“Hackers and crafters do the same thing with different materials. There’s a lot of awesome cross-breeding going on and it’s rad, but I think each community finds the other a little mysterious. Also, crafters are mostly girls. Hackers are mostly boys. Match made in heaven?”
From hacking on a knitting machine one minute to hacking code the next, NYCResistor’s Kellbot is hard at work bringing the worlds of Hacking and Crafting back together. She will be covering this convergence and helping encourage its growth in “Crafting and Hacking: Separated at Birth”, her talk at the 25C3.
Craft has been a part of Kellbot’s throughout her life. She got serious in high school, cutting classes to spend more time in the art studio. At RISD, she explored textile structures and was struck by the similarities between programming looms and programming computers. Her talk will touch on the Jacquard Loom, the first device programmable by punch-card.
“Watching those machines go, it’s easy to see the relation to computing. Each harness is either up or down, and you have to move them in sequence to get the pattern you want.”
As Kellbot sees it, there are many similar intersections between hacking and crafting communities. She sees many interesting parallels in the ways the communities share information, build on each other’s work and create economic value. She’ll be talking about the emergence of “open crafting”, a movement very similar to open source software.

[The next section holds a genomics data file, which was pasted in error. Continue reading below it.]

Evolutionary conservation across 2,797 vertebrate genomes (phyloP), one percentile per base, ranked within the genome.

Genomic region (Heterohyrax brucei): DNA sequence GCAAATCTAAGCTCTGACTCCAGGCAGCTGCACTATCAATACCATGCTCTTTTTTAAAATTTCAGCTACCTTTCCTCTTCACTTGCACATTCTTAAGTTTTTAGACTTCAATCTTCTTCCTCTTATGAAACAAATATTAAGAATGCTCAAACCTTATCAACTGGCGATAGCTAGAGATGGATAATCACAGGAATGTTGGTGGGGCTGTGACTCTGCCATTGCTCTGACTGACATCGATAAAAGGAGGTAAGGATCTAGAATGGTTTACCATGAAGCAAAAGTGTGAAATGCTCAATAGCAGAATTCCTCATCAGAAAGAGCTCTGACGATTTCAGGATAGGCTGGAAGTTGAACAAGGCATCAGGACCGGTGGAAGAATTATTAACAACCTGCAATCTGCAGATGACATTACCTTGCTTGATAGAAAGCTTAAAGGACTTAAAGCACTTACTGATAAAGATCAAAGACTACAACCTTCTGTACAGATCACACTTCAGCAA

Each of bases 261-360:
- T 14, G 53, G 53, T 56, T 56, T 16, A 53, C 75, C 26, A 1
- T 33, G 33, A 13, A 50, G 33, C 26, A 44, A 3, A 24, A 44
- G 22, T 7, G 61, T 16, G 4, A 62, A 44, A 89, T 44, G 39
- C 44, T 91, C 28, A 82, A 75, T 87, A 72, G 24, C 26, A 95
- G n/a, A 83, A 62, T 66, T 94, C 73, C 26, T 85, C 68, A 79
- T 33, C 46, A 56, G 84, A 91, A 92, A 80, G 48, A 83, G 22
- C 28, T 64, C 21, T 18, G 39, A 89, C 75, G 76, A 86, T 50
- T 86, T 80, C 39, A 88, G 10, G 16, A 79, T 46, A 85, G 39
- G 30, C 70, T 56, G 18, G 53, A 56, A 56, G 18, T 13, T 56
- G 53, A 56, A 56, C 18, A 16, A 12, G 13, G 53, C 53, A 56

“It’s about encouraging people to share ideas and build upon them. It’s transformed the cottage industry crafts as well. Crafters use the internet not only to sell their wares, but to participate in communities centered around crafting and building their businesses.”
Her technical and creative skills have served her well professionally, most recently as an admin and interface developer at Etsy. (She is also an Etsy seller, where she’s sold classic geek crafts like the WTF belt buckle and freshly lazzed Cityscape rings.)
“I think it’s easier to appreciate craft if you look at some of the objects you use every day, and consider that even in recent history that stuff would have been handmade by someone … socks, forks, light bulbs … all of it,” she says. “Once you realize that everything can be handmade, it gets more interesting.”
The 25C3 will be Kellbot’s first congress, proof of its growing international influence (and power to rearrange family gatherings.)
“I was like ‘haha, right, me go to Germany.’ But then I thought about it more and it seemed more awesome and maybe even a realistic idea. Since I’m flying out on the 25th, I asked my parents if we could reschedule Christmas … and they said OK.”